When the sisters eventually piece together what they think has happened, the instigator and insidiously manipulative force behind all their troubles becomes obvious and with a little help from a most unexpected source, the game is eventually up and the authorities are called in. Is there any going back, or indeed any way forward, and what future is there for this broken family?

This multi-layered, highly textured storyline was compulsive reading, which was intense and suspenseful from beginning to end, exuding a claustrophobic atmosphere so thick and cloying, I could have cut through it with a knife, and which seemed to linger, like a dark cloud, long after I had closed the final page.

Sara and Matt’s individual storylines were the edge-of-the-seat stuff of which nightmares are made, but unfortunately oh! so relevant to the fragmented society in which we find ourselves living today. One where a moral compass is all too often lacking. One small lie turns into a landslide of unstoppable deception. Fractured families slip through a system which is ostensibly there to help them, albeit with a tenuous security net which is full of holes. One where no one knows what goes on behind closed doors, even those of neighbours, friends or family. Where the opportunities to take advantage of the most vulnerable are seemingly limitless and almost undetectable.

Everyone appeared to be keeping secrets from everyone else and it was inevitably only a matter of time before so much deception and duplicity would cause a chink in someone’s armour, causing the whole situation to blow up in their faces, with a sure and certain outcome that other people would get caught in the crossfire and damaged in the fallout from the blast. There was a relatively small cast of characters, so just about everyone made it on to my suspect list to begin with. Even when I had narrowed things down to one or two names, those names changed every time the author added a slightly new twist to the storyline, of which there were many and I only worked out exactly what was going on just before the big reveal happened, so not a huge success for me and still a genuine surprise when the identity of the sole perpetrator of this devious, sick scheme, which was at the root of so much misery, was finally put out there for the world to see.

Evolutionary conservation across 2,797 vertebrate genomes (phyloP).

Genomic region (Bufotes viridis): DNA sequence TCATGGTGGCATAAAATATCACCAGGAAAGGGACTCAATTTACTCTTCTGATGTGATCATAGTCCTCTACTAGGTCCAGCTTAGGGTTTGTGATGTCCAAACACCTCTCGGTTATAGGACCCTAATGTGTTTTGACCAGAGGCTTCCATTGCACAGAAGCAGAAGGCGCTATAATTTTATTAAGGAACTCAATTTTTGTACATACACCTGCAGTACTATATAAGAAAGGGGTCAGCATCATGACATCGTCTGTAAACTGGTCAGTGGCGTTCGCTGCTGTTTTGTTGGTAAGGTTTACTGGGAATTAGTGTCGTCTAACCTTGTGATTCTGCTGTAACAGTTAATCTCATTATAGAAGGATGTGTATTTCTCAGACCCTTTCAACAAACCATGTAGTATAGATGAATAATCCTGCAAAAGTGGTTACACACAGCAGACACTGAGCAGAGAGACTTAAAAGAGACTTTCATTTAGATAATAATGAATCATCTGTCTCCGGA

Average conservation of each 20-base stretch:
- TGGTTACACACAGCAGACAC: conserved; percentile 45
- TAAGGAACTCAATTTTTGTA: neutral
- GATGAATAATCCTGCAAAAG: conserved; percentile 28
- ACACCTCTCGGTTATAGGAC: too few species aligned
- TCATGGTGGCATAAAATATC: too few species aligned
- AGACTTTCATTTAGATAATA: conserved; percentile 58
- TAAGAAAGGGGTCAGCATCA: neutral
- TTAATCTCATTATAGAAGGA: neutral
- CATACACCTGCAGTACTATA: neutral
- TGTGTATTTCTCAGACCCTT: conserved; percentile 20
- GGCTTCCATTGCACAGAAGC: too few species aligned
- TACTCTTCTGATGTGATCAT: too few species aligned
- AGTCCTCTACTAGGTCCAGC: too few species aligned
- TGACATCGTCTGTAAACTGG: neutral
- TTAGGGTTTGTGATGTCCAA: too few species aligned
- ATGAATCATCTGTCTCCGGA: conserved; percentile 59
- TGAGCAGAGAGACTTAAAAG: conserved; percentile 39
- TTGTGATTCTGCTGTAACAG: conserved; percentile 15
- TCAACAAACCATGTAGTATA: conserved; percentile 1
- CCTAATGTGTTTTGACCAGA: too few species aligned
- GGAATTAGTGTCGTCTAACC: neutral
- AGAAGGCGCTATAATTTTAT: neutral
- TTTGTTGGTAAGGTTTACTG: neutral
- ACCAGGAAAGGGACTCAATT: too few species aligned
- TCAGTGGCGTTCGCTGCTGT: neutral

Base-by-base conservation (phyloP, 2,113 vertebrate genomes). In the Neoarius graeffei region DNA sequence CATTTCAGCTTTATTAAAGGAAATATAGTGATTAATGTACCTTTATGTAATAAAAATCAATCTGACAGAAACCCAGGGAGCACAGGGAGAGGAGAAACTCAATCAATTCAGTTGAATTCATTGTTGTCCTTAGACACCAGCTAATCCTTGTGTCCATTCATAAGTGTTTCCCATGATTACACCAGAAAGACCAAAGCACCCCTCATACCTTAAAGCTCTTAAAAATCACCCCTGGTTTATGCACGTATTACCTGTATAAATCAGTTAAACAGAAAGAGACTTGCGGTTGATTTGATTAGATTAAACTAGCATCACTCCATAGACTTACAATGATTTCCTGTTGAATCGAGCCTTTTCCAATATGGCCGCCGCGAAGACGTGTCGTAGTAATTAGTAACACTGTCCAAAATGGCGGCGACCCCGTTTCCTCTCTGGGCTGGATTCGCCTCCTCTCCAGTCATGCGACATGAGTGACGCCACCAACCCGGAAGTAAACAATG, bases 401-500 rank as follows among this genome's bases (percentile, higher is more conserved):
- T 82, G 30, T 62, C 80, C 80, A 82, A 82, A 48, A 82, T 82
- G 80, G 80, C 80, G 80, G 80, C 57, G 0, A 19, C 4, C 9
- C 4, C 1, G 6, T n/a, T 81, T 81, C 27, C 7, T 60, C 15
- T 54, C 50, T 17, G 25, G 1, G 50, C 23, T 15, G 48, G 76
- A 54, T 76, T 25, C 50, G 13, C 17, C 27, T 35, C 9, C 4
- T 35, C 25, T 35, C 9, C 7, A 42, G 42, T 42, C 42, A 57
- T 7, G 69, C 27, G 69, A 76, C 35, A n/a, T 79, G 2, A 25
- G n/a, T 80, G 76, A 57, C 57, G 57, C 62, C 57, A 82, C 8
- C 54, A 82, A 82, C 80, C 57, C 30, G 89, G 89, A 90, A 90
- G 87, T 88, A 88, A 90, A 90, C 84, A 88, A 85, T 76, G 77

With such a morally corrupt and dangerous storyline, it behoved the author to present a cast of characters who were well defined and multi-faceted, yet dour and lugubrious by nature. This made none of them particularly likeable, trustworthy or relatable, so I was never really bothered about what happened to any of them. Yes, I might have started out by having some sympathy with Sara, although that quickly evaporated when her morals disappeared out of the window, along with her common sense. Why she would not have taken any one of a number of opportunities to confide in Matt rather than go behind his back in such a deceitful way, was only surpassed by her naivety. But what really turned my stomach, was that she selfishly put her own reputation and future before that of someone she claimed to cherish above all else, until Hailey took a hand in helping her see the error of her ways. Mind you, I wouldn’t have been quite as lenient with whining, whinging Matt in the first place. He was an unbelievable piece of work, who deserved everything he had coming his way. Definitely not parents of the year!

Although characters and plot are the two most essential elements of this storyline, the beautifully rugged Yorkshire location, with its wonderfully scenic Moors on the doorstep, is also described in sufficient detail, to afford a real sense of time and place, definitely more than enough to satisfy this most ardent ‘armchair traveller’, together with real place names which I could track and plot for myself.

What always makes reading such a wonderful experience for me, is that with each and every new book I read, I am taken on a unique and individual journey, by authors who fire my imagination, stir my emotions and stimulate my senses. This story definitely had the power to evoke so many feelings, that I’m sure I won’t have felt the same way about it as the last reader, nor the next. I was taken to a place I didn’t want to be, with people I didn’t want to be with and I was only to happy to make my escape relatively unscathed.